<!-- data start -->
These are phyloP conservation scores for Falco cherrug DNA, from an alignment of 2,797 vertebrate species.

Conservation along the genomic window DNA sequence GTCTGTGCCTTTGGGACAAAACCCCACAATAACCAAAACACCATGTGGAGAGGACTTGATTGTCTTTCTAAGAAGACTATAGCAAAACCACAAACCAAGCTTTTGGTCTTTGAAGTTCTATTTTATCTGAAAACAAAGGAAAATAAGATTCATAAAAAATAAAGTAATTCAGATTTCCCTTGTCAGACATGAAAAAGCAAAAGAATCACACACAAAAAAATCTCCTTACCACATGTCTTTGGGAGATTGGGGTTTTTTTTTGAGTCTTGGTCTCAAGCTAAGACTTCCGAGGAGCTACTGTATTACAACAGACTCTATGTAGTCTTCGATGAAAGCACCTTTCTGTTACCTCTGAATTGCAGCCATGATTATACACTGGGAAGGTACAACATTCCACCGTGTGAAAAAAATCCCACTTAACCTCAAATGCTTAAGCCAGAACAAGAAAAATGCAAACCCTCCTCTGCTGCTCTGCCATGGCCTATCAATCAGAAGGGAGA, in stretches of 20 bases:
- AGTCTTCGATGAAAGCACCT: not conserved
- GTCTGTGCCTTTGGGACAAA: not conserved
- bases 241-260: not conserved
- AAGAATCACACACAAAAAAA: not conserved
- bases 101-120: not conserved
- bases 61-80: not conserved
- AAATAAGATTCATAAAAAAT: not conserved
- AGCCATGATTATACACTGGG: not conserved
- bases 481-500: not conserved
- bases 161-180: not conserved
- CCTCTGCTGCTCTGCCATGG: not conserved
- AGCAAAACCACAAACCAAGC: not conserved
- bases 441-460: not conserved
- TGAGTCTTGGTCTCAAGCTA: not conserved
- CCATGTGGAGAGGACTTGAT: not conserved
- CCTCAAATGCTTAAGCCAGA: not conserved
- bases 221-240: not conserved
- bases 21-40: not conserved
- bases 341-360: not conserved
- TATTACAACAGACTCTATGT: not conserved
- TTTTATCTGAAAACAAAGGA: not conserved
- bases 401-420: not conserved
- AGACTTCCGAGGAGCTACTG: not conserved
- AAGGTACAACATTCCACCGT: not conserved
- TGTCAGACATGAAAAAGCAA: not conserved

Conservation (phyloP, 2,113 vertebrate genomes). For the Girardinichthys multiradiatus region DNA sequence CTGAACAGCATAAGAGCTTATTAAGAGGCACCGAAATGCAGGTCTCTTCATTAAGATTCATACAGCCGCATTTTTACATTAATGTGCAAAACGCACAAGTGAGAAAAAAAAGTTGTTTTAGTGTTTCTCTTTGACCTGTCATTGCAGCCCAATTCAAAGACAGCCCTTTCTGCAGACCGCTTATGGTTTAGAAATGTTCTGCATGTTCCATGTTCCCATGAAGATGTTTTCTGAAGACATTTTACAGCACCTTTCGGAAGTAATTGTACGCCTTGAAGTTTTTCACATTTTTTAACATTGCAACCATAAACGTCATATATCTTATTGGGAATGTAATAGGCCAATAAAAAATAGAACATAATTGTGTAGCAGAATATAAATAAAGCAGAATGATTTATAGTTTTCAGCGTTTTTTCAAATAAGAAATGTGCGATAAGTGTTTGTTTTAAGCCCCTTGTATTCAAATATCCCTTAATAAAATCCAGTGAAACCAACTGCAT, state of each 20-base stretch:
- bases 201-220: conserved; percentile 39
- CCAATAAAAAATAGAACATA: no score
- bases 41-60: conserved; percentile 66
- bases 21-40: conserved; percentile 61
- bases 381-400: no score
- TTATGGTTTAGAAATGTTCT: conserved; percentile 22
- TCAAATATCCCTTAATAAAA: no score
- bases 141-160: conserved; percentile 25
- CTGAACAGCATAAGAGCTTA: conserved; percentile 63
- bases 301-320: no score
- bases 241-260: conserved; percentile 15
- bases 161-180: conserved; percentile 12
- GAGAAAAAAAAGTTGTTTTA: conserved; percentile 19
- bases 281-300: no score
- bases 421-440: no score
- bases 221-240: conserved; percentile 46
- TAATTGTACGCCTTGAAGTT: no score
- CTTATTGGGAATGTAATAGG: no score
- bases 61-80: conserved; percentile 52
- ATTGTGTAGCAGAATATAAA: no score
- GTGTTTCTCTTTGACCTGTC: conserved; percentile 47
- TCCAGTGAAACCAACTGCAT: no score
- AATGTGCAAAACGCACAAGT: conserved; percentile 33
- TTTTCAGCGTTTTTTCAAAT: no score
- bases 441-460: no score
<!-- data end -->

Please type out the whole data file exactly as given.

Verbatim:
These are phyloP conservation scores for Falco cherrug DNA, from an alignment of 2,797 vertebrate species.

Conservation along the genomic window DNA sequence GTCTGTGCCTTTGGGACAAAACCCCACAATAACCAAAACACCATGTGGAGAGGACTTGATTGTCTTTCTAAGAAGACTATAGCAAAACCACAAACCAAGCTTTTGGTCTTTGAAGTTCTATTTTATCTGAAAACAAAGGAAAATAAGATTCATAAAAAATAAAGTAATTCAGATTTCCCTTGTCAGACATGAAAAAGCAAAAGAATCACACACAAAAAAATCTCCTTACCACATGTCTTTGGGAGATTGGGGTTTTTTTTTGAGTCTTGGTCTCAAGCTAAGACTTCCGAGGAGCTACTGTATTACAACAGACTCTATGTAGTCTTCGATGAAAGCACCTTTCTGTTACCTCTGAATTGCAGCCATGATTATACACTGGGAAGGTACAACATTCCACCGTGTGAAAAAAATCCCACTTAACCTCAAATGCTTAAGCCAGAACAAGAAAAATGCAAACCCTCCTCTGCTGCTCTGCCATGGCCTATCAATCAGAAGGGAGA, in stretches of 20 bases:
- AGTCTTCGATGAAAGCACCT: not conserved
- GTCTGTGCCTTTGGGACAAA: not conserved
- bases 241-260: not conserved
- AAGAATCACACACAAAAAAA: not conserved
- bases 101-120: not conserved
- bases 61-80: not conserved
- AAATAAGATTCATAAAAAAT: not conserved
- AGCCATGATTATACACTGGG: not conserved
- bases 481-500: not conserved
- bases 161-180: not conserved
- CCTCTGCTGCTCTGCCATGG: not conserved
- AGCAAAACCACAAACCAAGC: not conserved
- bases 441-460: not conserved
- TGAGTCTTGGTCTCAAGCTA: not conserved
- CCATGTGGAGAGGACTTGAT: not conserved
- CCTCAAATGCTTAAGCCAGA: not conserved
- bases 221-240: not conserved
- bases 21-40: not conserved
- bases 341-360: not conserved
- TATTACAACAGACTCTATGT: not conserved
- TTTTATCTGAAAACAAAGGA: not conserved
- bases 401-420: not conserved
- AGACTTCCGAGGAGCTACTG: not conserved
- AAGGTACAACATTCCACCGT: not conserved
- TGTCAGACATGAAAAAGCAA: not conserved

Conservation (phyloP, 2,113 vertebrate genomes). For the Girardinichthys multiradiatus region DNA sequence CTGAACAGCATAAGAGCTTATTAAGAGGCACCGAAATGCAGGTCTCTTCATTAAGATTCATACAGCCGCATTTTTACATTAATGTGCAAAACGCACAAGTGAGAAAAAAAAGTTGTTTTAGTGTTTCTCTTTGACCTGTCATTGCAGCCCAATTCAAAGACAGCCCTTTCTGCAGACCGCTTATGGTTTAGAAATGTTCTGCATGTTCCATGTTCCCATGAAGATGTTTTCTGAAGACATTTTACAGCACCTTTCGGAAGTAATTGTACGCCTTGAAGTTTTTCACATTTTTTAACATTGCAACCATAAACGTCATATATCTTATTGGGAATGTAATAGGCCAATAAAAAATAGAACATAATTGTGTAGCAGAATATAAATAAAGCAGAATGATTTATAGTTTTCAGCGTTTTTTCAAATAAGAAATGTGCGATAAGTGTTTGTTTTAAGCCCCTTGTATTCAAATATCCCTTAATAAAATCCAGTGAAACCAACTGCAT, state of each 20-base stretch:
- bases 201-220: conserved; percentile 39
- CCAATAAAAAATAGAACATA: no score
- bases 41-60: conserved; percentile 66
- bases 21-40: conserved; percentile 61
- bases 381-400: no score
- TTATGGTTTAGAAATGTTCT: conserved; percentile 22
- TCAAATATCCCTTAATAAAA: no score
- bases 141-160: conserved; percentile 25
- CTGAACAGCATAAGAGCTTA: conserved; percentile 63
- bases 301-320: no score
- bases 241-260: conserved; percentile 15
- bases 161-180: conserved; percentile 12
- GAGAAAAAAAAGTTGTTTTA: conserved; percentile 19
- bases 281-300: no score
- bases 421-440: no score
- bases 221-240: conserved; percentile 46
- TAATTGTACGCCTTGAAGTT: no score
- CTTATTGGGAATGTAATAGG: no score
- bases 61-80: conserved; percentile 52
- ATTGTGTAGCAGAATATAAA: no score
- GTGTTTCTCTTTGACCTGTC: conserved; percentile 47
- TCCAGTGAAACCAACTGCAT: no score
- AATGTGCAAAACGCACAAGT: conserved; percentile 33
- TTTTCAGCGTTTTTTCAAAT: no score
- bases 441-460: no score